The former PM of Japan, Yasuhiro Nakasone, passed away at 101 years old in Tokyo. (Image via Al Jazeera)

Remembering Prime Minister Nakasone, passing away at 101

On Friday, an official from a top ruling party announced the passing away of the former Prime Minister of Japan, Yasuhiro Nakasone, at 101 years old at a hospital in Tokyo.

Known as one of the Japanese PMs with the longest reigns, Nakasone was well known for his straight-to-the-point style and his close friendship with the 40th President of the United States (U.S), Ronald Reagan. Nakasone also joined the Japanese Navy Force during WWII, witnessing the utter defeat of his country.

Born on 27 May 1918, the last year of WWI, Nakasone entered Tokyo Imperial University before serving in the Interior Ministry and then the Navy Force. During his service in Navy Force, Nakasone rose to Lieutenant Commander in WWII, and he lost his brother in the war.

Yasuhiro Nakasone became the PM of Japan from 1982 until 1987. As the PM, Nakasone once also hoped to reform the post-war, pacifist constitution of Japan to make clear the ambiguous status of the Japanese military.

However, Nakasone admitted in an interview in 2010 that he failed to do it. Furthermore, the former PM also said that the reformation was necessary, but the process was slacking. Until now, the current PM of Japan, Shinzo Abe, told that the cut of the U.S-drafted constitution will be the key objective. However, regarding Article Nine, the reformation remains contentious.

In the 1950s, Nakasone was the proposer of the idea of building nuclear power plants and nuclear research, a decisive factor that also pushed Japan’s economy forward. The former PM pointed out that if once nuclear had devastated Japan, then it had become cattle.

However, since the 2011 Fukushima meltdown, the idea drew fresh, strident criticisms.

One year after he became the PM, Nakasone became the first Japanese PM to visit South Korea (S. Korea), to mend the bilateral relations between the two countries, especially after Japan’s brutal invasion on the Korean Peninsula in 1910 – 1945.

Nakasone panned backlashes from Asian countries when he visited Yasukuni Shrine, a shrine known to honor war criminals along with the war heroes, on the 40th anniversary of Japan’s surrender. Therefore, he did not make any temple visit to Yasukuni anymore.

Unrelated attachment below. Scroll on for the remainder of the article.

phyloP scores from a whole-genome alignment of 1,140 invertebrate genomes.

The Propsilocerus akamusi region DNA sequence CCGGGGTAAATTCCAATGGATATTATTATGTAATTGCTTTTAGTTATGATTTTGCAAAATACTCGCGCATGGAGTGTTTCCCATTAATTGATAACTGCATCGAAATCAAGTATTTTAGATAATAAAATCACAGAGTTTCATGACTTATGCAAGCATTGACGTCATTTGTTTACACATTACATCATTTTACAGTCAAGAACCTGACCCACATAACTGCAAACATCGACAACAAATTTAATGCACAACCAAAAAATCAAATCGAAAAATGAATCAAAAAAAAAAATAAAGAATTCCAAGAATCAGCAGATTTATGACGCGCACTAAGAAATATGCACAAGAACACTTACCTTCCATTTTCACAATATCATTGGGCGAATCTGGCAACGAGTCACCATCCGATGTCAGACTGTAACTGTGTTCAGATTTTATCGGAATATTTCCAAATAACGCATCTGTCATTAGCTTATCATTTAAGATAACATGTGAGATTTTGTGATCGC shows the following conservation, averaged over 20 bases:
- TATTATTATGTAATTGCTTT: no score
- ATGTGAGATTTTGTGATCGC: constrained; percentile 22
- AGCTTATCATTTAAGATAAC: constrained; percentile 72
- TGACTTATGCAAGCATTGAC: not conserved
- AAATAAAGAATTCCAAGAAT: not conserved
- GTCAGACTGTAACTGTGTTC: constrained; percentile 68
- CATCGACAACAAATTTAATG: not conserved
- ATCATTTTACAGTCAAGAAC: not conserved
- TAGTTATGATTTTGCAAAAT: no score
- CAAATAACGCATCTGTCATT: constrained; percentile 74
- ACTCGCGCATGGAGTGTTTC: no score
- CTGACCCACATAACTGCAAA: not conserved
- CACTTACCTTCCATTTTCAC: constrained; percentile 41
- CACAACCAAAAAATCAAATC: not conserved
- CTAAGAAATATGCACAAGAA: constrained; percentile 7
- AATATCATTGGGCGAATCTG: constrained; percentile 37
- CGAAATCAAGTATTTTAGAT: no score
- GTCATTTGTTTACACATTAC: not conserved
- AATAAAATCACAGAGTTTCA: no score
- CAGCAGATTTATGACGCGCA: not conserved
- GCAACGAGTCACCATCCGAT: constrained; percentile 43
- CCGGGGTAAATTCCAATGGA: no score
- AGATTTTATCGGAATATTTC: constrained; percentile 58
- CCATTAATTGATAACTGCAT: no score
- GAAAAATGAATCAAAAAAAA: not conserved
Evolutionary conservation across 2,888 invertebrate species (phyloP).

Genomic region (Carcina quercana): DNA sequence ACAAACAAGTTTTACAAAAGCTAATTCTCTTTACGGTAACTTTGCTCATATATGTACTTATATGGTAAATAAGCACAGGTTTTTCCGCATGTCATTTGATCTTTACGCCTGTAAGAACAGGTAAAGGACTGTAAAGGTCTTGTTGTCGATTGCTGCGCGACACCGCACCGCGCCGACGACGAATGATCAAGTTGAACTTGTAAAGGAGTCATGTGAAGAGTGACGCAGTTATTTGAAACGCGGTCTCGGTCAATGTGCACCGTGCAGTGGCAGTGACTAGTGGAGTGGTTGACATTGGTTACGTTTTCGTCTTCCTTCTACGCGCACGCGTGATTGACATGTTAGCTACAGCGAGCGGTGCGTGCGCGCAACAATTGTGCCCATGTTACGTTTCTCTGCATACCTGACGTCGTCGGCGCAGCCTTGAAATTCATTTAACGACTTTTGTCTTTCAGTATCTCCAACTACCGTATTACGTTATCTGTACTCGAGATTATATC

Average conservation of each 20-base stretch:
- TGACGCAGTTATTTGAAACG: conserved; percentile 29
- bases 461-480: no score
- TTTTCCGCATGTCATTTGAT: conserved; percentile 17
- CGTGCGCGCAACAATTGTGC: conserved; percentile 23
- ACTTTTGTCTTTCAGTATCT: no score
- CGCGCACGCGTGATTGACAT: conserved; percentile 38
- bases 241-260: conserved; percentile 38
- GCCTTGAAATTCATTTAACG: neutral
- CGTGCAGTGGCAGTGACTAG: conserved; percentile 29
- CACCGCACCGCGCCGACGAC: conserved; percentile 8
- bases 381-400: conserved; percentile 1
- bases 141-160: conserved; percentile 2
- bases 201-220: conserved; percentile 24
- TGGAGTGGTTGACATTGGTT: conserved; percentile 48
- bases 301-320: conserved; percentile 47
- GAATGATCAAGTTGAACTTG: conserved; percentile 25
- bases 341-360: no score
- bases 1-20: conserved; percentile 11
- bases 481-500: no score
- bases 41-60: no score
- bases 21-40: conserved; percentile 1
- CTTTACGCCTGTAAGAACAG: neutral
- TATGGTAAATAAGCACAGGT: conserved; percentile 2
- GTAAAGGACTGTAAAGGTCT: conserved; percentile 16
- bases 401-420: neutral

However, Nakasone’s reign was clouded by his scandal and his too straight-forwardness.

In 1986, the former PM triggered the African-American, Puerto Ricans, and Mexicans living in the U.S by saying that the immigrants only brought down the Americans’ intelligence.

During his reign, Japan’s economy did not develop that much and the same could also be said to its education. Nakasone tried to privatize domestic industries but failed to set a landmark on how it could affect Japan’s economic growth. Meanwhile, he also tried to merge traditional values and discipline while preparing the Japanese youngsters to compete globally but to no avail.

Nakasone won the fifth reelection as the leader of the Liberal Democratic Party (LDP) after leading the party to win the 1986 election by a landslide. However, in 1989, Nakasone resigned due to scandals, only to return in 1991, as a senior advisor.

In 2003, Nakasone, who was 85 years old, was forced to retire by also the former PM of Japan, Junichiro Koizumi, who wanted to give way for the young politicians.

Nakasone was unhappy by Koizumi’s action, referring to Koizumi as discriminative and lacking respect for the elders. Then, he made a haiku for Koizumi that was later reread on his 100th anniversary that described his fiery spirit.

Nakasone was a father to one son, the Japanese politician Hirofumi Nakasone, and two daughters. He also had three grandchildren.